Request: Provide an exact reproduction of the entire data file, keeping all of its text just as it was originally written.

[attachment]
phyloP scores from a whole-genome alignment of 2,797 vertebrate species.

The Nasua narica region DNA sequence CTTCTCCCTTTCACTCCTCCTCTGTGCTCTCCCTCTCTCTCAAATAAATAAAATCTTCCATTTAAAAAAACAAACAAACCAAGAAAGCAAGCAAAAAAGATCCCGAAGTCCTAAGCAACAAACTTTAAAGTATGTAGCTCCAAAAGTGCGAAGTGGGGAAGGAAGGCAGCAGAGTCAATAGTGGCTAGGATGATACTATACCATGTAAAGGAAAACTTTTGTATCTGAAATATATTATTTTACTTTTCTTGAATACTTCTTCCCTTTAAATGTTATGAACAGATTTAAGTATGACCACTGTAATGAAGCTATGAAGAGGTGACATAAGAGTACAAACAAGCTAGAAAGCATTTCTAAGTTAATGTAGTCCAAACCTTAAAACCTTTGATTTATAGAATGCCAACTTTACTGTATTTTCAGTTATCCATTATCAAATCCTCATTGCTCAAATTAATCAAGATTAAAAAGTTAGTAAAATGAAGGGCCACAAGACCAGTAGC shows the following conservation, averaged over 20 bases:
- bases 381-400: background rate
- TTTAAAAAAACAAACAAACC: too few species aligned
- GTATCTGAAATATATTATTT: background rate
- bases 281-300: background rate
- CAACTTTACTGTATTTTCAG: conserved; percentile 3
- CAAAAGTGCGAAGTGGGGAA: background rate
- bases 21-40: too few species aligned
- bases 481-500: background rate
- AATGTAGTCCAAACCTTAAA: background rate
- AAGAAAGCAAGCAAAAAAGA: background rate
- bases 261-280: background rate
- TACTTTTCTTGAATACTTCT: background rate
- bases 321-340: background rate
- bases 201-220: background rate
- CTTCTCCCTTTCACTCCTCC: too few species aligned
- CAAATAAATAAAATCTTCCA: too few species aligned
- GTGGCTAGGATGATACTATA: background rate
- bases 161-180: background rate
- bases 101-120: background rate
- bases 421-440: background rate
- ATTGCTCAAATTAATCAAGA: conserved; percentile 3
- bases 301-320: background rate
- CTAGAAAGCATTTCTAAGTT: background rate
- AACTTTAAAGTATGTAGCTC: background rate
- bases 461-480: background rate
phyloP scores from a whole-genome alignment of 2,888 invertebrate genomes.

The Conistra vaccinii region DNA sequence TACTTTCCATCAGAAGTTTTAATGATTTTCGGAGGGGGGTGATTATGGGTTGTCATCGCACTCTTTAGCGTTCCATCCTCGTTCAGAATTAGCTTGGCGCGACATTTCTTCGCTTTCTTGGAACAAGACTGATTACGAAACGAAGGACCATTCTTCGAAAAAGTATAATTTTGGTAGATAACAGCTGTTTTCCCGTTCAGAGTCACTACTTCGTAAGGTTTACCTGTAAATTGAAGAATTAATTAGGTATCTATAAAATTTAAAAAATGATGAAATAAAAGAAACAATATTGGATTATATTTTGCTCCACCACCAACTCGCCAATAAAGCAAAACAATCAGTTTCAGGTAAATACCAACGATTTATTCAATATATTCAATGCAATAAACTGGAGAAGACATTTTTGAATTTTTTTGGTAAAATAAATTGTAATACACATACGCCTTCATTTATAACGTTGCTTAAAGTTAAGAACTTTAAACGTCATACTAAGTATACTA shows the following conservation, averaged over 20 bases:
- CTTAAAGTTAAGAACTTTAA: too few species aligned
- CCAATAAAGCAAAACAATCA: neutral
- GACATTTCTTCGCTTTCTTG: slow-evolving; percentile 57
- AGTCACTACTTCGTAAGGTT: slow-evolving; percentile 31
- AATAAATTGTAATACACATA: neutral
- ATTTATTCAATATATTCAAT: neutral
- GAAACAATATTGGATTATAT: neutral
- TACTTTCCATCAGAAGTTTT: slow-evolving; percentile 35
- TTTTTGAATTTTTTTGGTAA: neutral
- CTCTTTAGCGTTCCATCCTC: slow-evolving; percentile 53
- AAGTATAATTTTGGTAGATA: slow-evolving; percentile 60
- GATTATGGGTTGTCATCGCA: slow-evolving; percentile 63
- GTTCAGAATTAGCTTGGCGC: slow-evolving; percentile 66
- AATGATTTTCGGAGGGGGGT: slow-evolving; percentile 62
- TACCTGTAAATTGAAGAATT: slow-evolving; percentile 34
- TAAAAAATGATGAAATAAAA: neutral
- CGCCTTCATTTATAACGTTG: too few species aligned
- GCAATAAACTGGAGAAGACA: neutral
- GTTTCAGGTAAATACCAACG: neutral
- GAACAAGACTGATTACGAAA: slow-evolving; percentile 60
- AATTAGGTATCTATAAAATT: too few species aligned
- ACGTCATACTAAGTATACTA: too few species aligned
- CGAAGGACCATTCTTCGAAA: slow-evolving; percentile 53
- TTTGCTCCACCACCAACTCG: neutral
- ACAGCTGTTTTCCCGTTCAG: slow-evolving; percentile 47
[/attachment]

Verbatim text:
phyloP scores from a whole-genome alignment of 2,797 vertebrate species.

The Nasua narica region DNA sequence CTTCTCCCTTTCACTCCTCCTCTGTGCTCTCCCTCTCTCTCAAATAAATAAAATCTTCCATTTAAAAAAACAAACAAACCAAGAAAGCAAGCAAAAAAGATCCCGAAGTCCTAAGCAACAAACTTTAAAGTATGTAGCTCCAAAAGTGCGAAGTGGGGAAGGAAGGCAGCAGAGTCAATAGTGGCTAGGATGATACTATACCATGTAAAGGAAAACTTTTGTATCTGAAATATATTATTTTACTTTTCTTGAATACTTCTTCCCTTTAAATGTTATGAACAGATTTAAGTATGACCACTGTAATGAAGCTATGAAGAGGTGACATAAGAGTACAAACAAGCTAGAAAGCATTTCTAAGTTAATGTAGTCCAAACCTTAAAACCTTTGATTTATAGAATGCCAACTTTACTGTATTTTCAGTTATCCATTATCAAATCCTCATTGCTCAAATTAATCAAGATTAAAAAGTTAGTAAAATGAAGGGCCACAAGACCAGTAGC shows the following conservation, averaged over 20 bases:
- bases 381-400: background rate
- TTTAAAAAAACAAACAAACC: too few species aligned
- GTATCTGAAATATATTATTT: background rate
- bases 281-300: background rate
- CAACTTTACTGTATTTTCAG: conserved; percentile 3
- CAAAAGTGCGAAGTGGGGAA: background rate
- bases 21-40: too few species aligned
- bases 481-500: background rate
- AATGTAGTCCAAACCTTAAA: background rate
- AAGAAAGCAAGCAAAAAAGA: background rate
- bases 261-280: background rate
- TACTTTTCTTGAATACTTCT: background rate
- bases 321-340: background rate
- bases 201-220: background rate
- CTTCTCCCTTTCACTCCTCC: too few species aligned
- CAAATAAATAAAATCTTCCA: too few species aligned
- GTGGCTAGGATGATACTATA: background rate
- bases 161-180: background rate
- bases 101-120: background rate
- bases 421-440: background rate
- ATTGCTCAAATTAATCAAGA: conserved; percentile 3
- bases 301-320: background rate
- CTAGAAAGCATTTCTAAGTT: background rate
- AACTTTAAAGTATGTAGCTC: background rate
- bases 461-480: background rate
phyloP scores from a whole-genome alignment of 2,888 invertebrate genomes.

The Conistra vaccinii region DNA sequence TACTTTCCATCAGAAGTTTTAATGATTTTCGGAGGGGGGTGATTATGGGTTGTCATCGCACTCTTTAGCGTTCCATCCTCGTTCAGAATTAGCTTGGCGCGACATTTCTTCGCTTTCTTGGAACAAGACTGATTACGAAACGAAGGACCATTCTTCGAAAAAGTATAATTTTGGTAGATAACAGCTGTTTTCCCGTTCAGAGTCACTACTTCGTAAGGTTTACCTGTAAATTGAAGAATTAATTAGGTATCTATAAAATTTAAAAAATGATGAAATAAAAGAAACAATATTGGATTATATTTTGCTCCACCACCAACTCGCCAATAAAGCAAAACAATCAGTTTCAGGTAAATACCAACGATTTATTCAATATATTCAATGCAATAAACTGGAGAAGACATTTTTGAATTTTTTTGGTAAAATAAATTGTAATACACATACGCCTTCATTTATAACGTTGCTTAAAGTTAAGAACTTTAAACGTCATACTAAGTATACTA shows the following conservation, averaged over 20 bases:
- CTTAAAGTTAAGAACTTTAA: too few species aligned
- CCAATAAAGCAAAACAATCA: neutral
- GACATTTCTTCGCTTTCTTG: slow-evolving; percentile 57
- AGTCACTACTTCGTAAGGTT: slow-evolving; percentile 31
- AATAAATTGTAATACACATA: neutral
- ATTTATTCAATATATTCAAT: neutral
- GAAACAATATTGGATTATAT: neutral
- TACTTTCCATCAGAAGTTTT: slow-evolving; percentile 35
- TTTTTGAATTTTTTTGGTAA: neutral
- CTCTTTAGCGTTCCATCCTC: slow-evolving; percentile 53
- AAGTATAATTTTGGTAGATA: slow-evolving; percentile 60
- GATTATGGGTTGTCATCGCA: slow-evolving; percentile 63
- GTTCAGAATTAGCTTGGCGC: slow-evolving; percentile 66
- AATGATTTTCGGAGGGGGGT: slow-evolving; percentile 62
- TACCTGTAAATTGAAGAATT: slow-evolving; percentile 34
- TAAAAAATGATGAAATAAAA: neutral
- CGCCTTCATTTATAACGTTG: too few species aligned
- GCAATAAACTGGAGAAGACA: neutral
- GTTTCAGGTAAATACCAACG: neutral
- GAACAAGACTGATTACGAAA: slow-evolving; percentile 60
- AATTAGGTATCTATAAAATT: too few species aligned
- ACGTCATACTAAGTATACTA: too few species aligned
- CGAAGGACCATTCTTCGAAA: slow-evolving; percentile 53
- TTTGCTCCACCACCAACTCG: neutral
- ACAGCTGTTTTCCCGTTCAG: slow-evolving; percentile 47